And this is what the walk scores mean:
Seattle, by the way, is the 6th most walkable city in the US. Top honors go to San Francisco, followed, not unpredictably, by New York, Boston, Chicago and Philadelphia; Washington, DC is seventh and Portland is 10th. More surprising, maybe, is that Long Beach and Los Angeles come in at 8th and 9th respectively, despite the latter's epitomization of car-centric development. And the least walkable city in America? Jacksonville, Florida. (By the way, I have a pet theory that Jacksonville doesn't actually exist.)
* 90–100 = Walkers' Paradise: Most errands can be accomplished on foot and many people get by without owning a car.
* 70–89 = Very Walkable: It's possible to get by without owning a car.
* 50–69 = Somewhat Walkable: Some stores and amenities are within walking distance, but many everyday trips still require a bike, public transportation, or car.
* 25–49 = Car-Dependent: Only a few destinations are within easy walking range. For most errands, driving or public transportation is a must.
* 0–24 = Car-Dependent (Driving Only): Virtually no neighborhood destinations within walking range. You can walk from your house to your car!
The methodology does have one flaw, though. The rankings are based on an average within a city's borders, which introduces an element of arbitrariness. For instance, San Francisco actually has a pretty tiny land area; the urban conurbation extends well beyond its political borders, and almost all of the measured area is part of the urban core. Whereas El Paso, for instance - though it wouldn't be ranked high by any measure - is given an even worse ranking due to the fact that much of the area within its city limits is actually comprised of an uninhabited mountain range, driving down its walkability average. (UPDATE: Oops - turns out I was wrong about this. From Walk Score's methodology page: "We weight the Walk Score of each point by population density so that the walkability rankings reflect where people live and so that neighborhoods/cities do not have lower Walk Scores because of parks, bodies of water, etc." However, using city limits still does introduce some level of arbitrariness, since city limits of older and denser cities, like San Francisco and Boston, tend to be smaller, encompassing only the urban core; whereas a lot of younger Sun Beltish cities, like Houston or, indeed, El Paso, have incorporated suburbs. And that drives the walkability average up for the older, denser cities (which are the most walkable anyway, by and large) and drives it down for the (already less walkable) newer, sprawlier cities. So there you go.)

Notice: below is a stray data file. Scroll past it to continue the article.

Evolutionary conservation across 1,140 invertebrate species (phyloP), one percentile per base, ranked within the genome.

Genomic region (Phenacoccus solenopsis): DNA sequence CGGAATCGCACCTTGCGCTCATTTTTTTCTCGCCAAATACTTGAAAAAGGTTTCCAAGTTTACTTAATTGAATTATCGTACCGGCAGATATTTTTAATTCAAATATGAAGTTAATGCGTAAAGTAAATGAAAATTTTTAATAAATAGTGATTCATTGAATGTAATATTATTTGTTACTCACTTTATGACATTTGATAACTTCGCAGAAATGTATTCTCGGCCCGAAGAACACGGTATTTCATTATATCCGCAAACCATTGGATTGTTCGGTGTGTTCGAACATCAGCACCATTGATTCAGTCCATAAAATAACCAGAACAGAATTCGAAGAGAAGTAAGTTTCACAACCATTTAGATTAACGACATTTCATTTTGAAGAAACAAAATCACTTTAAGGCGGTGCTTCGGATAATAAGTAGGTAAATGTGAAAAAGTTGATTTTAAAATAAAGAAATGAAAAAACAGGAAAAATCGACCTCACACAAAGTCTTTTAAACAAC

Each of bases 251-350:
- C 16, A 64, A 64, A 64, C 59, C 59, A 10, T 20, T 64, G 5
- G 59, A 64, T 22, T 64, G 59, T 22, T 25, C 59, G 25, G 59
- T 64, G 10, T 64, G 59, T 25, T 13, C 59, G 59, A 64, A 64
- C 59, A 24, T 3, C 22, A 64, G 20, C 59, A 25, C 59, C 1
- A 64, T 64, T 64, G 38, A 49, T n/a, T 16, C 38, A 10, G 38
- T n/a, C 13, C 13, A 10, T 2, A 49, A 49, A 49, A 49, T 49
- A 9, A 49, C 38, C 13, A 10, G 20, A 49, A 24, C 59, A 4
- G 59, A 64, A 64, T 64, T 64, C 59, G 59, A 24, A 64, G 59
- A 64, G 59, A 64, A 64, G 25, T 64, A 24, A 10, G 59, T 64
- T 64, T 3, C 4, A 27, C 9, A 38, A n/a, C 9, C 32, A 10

Still, the maps are great; I think it might be the single best measure of the success of urban communities, simply because it measures the extent to which cities are built for people, rather than for cars - and people are, you know, sort of the raison d'etre of urban environments. Now if only they had maps for cities in other countries - the comparisons would be fascinating.